Americans aren’t thrilled with their own government’s coronavirus response.
Just 47% of respondents said to a recent Pew poll that the US has done a good or excellent job managing the emergency situation created by the novel coronavirus pandemic. Americans even give higher ratings to South Korea and Germany than U.S. for dealing with COVID-19.
According to Pew Research Center, Americans largely agree the U.S. should look beyond its borders for ideas to combat the coronavirus. Nearly half (46%) say the U.S. can learn a great deal from other countries about ways to slow the spread of the virus, while another 38% say it can learn a fair amount. Few say there is not too much (13%) or nothing at all (3%) the U.S. can learn from other countries. There’s more agreement, however, when it comes to information from the Chinese government: 84% of Americans say they place not too much or no trust in information from Beijing regarding the coronavirus outbreak.
Data from the survey also reveals that Americans believe their country can learn from other nations, however, differences in views on this question by race and ethnicity, as well as by level of educational attainment. More than eight-in-ten Americans say the U.S. can learn either a great deal or a fair amount from other countries about ways to slow the spread of the coronavirus. By comparison, fewer than two-in-ten say the U.S. can learn not too much or nothing at all from other countries. Black and Hispanic people are more likely than white people to say the U.S. can learn a great deal from other nations about ways to slow the spread of the coronavirus. And the belief that the U.S. can learn from other countries about COVID-19 is more widespread among Americans with higher levels of education than among those with lower education levels.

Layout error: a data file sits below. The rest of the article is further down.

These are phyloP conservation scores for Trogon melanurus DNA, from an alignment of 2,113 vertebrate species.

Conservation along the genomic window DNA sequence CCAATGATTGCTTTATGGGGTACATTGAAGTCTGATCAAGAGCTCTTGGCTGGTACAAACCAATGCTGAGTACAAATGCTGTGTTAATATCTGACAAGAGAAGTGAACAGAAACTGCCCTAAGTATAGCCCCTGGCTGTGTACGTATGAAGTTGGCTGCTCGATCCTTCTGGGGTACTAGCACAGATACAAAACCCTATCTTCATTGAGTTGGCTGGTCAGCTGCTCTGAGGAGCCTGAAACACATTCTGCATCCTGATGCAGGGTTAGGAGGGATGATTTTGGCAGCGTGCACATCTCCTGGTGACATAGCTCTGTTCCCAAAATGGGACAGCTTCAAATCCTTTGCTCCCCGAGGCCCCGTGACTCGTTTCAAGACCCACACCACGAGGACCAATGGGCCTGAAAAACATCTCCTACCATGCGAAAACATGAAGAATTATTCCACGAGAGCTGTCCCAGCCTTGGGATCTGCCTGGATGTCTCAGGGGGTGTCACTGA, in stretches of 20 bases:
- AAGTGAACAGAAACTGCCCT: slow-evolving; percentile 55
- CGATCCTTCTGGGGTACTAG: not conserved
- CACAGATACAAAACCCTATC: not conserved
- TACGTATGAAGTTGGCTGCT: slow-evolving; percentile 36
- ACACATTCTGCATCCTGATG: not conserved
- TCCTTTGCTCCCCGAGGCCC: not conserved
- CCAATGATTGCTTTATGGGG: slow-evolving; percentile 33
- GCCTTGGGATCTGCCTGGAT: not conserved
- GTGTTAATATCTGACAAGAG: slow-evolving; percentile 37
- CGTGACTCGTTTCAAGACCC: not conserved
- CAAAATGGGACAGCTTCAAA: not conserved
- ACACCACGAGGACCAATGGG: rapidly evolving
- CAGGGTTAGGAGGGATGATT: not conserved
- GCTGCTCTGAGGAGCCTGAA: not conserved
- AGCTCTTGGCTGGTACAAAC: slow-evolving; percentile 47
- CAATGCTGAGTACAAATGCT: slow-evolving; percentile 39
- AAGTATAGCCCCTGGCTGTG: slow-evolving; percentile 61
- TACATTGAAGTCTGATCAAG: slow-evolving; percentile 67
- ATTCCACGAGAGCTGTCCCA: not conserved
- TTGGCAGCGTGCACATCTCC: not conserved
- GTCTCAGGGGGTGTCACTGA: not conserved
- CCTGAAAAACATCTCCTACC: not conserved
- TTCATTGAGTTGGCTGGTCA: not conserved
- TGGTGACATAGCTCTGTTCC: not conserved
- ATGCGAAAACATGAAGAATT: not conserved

The online conducted survey, conducted by members of Pew Research Center’s American Trends Panel, 42% of Americans say the U.S. does too much to help solve world problems, compared with smaller shares who say it does too little (28%) or the right amount (28%).
The new national survey by Pew Research Center, conducted April 29 to May 5, 2020, among 10,957 U.S. adults using the Center’s American Trends Panel, also highlights growing partisan divisions on broad questions about America’s role on the world stage.